"Peace rules the day, where reason rules the mind."

— Collins, William (1721-1759)

Work Title
Place of Publication
Printed for J. Roberts
w. 1739, 1742
"Peace rules the day, where reason rules the mind."
Metaphor in Context
'At that dead hour the silent asp shall creep,
If aught of rest I find, upon my sleep;
Or some swoll'n serpent twist his scales around,
And wake to anguish with a burning wound.
Thrice happy they, the wise contented poor,
From lust of wealth and dread of death secure.
They tempt no deserts and no griefs they find;
Peace rules the day, where reason rules the mind.
  Sad was the hour and luckless was the day,
  When first from Schiraz' walls I bent my way.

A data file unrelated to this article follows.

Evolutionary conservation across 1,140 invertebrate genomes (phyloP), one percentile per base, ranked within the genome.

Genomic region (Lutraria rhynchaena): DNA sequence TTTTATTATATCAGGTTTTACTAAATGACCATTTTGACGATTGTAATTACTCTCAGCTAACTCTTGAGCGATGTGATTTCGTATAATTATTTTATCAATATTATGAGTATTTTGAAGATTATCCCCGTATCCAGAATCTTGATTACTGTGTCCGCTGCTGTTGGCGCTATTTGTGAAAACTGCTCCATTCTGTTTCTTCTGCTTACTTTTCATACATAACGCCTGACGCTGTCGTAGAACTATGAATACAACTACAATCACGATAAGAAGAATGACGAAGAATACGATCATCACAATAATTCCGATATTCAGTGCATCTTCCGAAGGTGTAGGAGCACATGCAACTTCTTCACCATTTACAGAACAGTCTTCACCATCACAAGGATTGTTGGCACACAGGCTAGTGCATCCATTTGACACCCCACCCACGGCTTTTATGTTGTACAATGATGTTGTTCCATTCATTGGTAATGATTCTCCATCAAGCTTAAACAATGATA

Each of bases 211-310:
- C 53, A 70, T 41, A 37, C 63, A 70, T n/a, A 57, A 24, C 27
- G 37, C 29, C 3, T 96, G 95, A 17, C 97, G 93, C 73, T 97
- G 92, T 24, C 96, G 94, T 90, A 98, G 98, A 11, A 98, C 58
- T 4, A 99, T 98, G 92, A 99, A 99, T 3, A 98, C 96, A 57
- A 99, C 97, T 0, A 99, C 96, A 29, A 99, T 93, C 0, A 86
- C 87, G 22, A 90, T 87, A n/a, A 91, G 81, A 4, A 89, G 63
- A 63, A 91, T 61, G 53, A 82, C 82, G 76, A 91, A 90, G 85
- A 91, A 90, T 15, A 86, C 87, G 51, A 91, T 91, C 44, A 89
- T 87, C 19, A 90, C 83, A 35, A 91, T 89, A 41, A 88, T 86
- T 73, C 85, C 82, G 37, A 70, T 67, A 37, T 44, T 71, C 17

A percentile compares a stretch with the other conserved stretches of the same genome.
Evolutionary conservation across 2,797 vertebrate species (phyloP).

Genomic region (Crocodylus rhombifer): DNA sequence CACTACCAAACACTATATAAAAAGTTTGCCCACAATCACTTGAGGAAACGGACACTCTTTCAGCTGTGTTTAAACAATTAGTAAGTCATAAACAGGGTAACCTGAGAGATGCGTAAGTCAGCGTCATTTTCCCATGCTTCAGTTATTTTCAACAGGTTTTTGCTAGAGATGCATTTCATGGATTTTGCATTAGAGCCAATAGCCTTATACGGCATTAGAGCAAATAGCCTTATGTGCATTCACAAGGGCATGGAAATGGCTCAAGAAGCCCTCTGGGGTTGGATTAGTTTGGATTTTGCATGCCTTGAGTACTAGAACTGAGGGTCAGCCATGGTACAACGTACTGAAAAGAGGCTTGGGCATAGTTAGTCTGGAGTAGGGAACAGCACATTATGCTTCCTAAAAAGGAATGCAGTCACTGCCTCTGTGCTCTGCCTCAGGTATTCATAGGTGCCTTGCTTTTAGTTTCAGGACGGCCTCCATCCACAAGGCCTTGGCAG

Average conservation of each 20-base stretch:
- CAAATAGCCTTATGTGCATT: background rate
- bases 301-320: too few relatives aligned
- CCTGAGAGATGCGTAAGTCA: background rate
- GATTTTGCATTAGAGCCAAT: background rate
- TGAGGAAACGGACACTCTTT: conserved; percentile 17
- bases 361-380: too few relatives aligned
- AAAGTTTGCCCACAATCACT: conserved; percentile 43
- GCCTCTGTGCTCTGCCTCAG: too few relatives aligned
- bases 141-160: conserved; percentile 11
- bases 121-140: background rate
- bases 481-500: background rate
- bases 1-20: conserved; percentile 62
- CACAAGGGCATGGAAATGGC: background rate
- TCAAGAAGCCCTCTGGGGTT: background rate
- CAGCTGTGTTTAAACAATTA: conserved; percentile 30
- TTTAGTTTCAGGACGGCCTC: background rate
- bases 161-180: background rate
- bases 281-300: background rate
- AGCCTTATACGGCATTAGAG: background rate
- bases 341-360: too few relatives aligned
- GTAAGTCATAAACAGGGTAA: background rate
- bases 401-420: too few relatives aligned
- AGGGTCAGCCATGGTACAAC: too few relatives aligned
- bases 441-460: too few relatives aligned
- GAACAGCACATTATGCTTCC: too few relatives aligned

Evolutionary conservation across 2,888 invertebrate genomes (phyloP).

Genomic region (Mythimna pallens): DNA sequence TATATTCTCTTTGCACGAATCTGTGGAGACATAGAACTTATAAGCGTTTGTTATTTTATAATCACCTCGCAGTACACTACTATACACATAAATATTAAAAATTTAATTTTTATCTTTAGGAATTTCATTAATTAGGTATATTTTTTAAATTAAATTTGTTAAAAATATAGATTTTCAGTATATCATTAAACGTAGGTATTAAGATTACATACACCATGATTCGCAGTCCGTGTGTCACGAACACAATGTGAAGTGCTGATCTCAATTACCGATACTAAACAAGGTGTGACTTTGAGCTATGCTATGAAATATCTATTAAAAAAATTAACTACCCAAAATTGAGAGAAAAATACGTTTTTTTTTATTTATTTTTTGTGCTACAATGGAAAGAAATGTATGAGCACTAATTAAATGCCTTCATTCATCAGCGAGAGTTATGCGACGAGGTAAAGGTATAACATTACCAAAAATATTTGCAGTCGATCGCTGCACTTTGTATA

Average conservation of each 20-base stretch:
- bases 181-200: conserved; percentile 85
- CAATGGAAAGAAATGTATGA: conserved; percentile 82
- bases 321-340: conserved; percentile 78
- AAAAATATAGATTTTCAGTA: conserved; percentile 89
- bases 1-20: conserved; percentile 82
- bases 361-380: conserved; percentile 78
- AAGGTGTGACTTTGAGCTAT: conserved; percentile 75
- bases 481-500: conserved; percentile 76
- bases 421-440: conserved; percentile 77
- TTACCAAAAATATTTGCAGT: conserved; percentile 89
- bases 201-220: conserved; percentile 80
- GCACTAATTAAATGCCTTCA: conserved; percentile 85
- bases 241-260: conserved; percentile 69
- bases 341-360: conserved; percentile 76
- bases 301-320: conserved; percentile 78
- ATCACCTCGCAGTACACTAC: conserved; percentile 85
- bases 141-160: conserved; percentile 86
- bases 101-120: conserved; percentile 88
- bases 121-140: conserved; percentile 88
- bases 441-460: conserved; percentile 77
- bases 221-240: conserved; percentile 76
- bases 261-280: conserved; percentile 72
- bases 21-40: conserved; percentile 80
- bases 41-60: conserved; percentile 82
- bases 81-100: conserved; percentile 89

(ll. 61-70, p. 379)
Searching keywords in HDIS; rediscovered searching "rule" and "reason" in HDIS (Poetry)
Over 30 entries in ECCO and ESTC (1742, 1757, 1760, 1763, 1765, 1767, 1768, 1770, 1771, 1772, 1773, 1775, 1776, 1777, 1781, 1783, 1784, 1785, 1790, 1794. 1796, 1798, 1799, 1800). [Also titled Oriental Eclogues. Frequently anthologized. Published in The Works of the English Poets.]

See Persian Eclogues. Written Originally for the Entertainment of the Ladies of Tauris. And Now First Translated, &c. (London: Printed for J. Roberts, in Warwick-Lane, 1742). <Link to ESTC>

Reading Roger Lonsdale's The Poems of Thomas Gray, William Collins, and Oliver Goldsmith (London and New York: Longman and Norton, 1972).
Date of Entry
Date of Review

The Mind is a Metaphor is authored by Brad Pasanek, Assistant Professor of English, University of Virginia.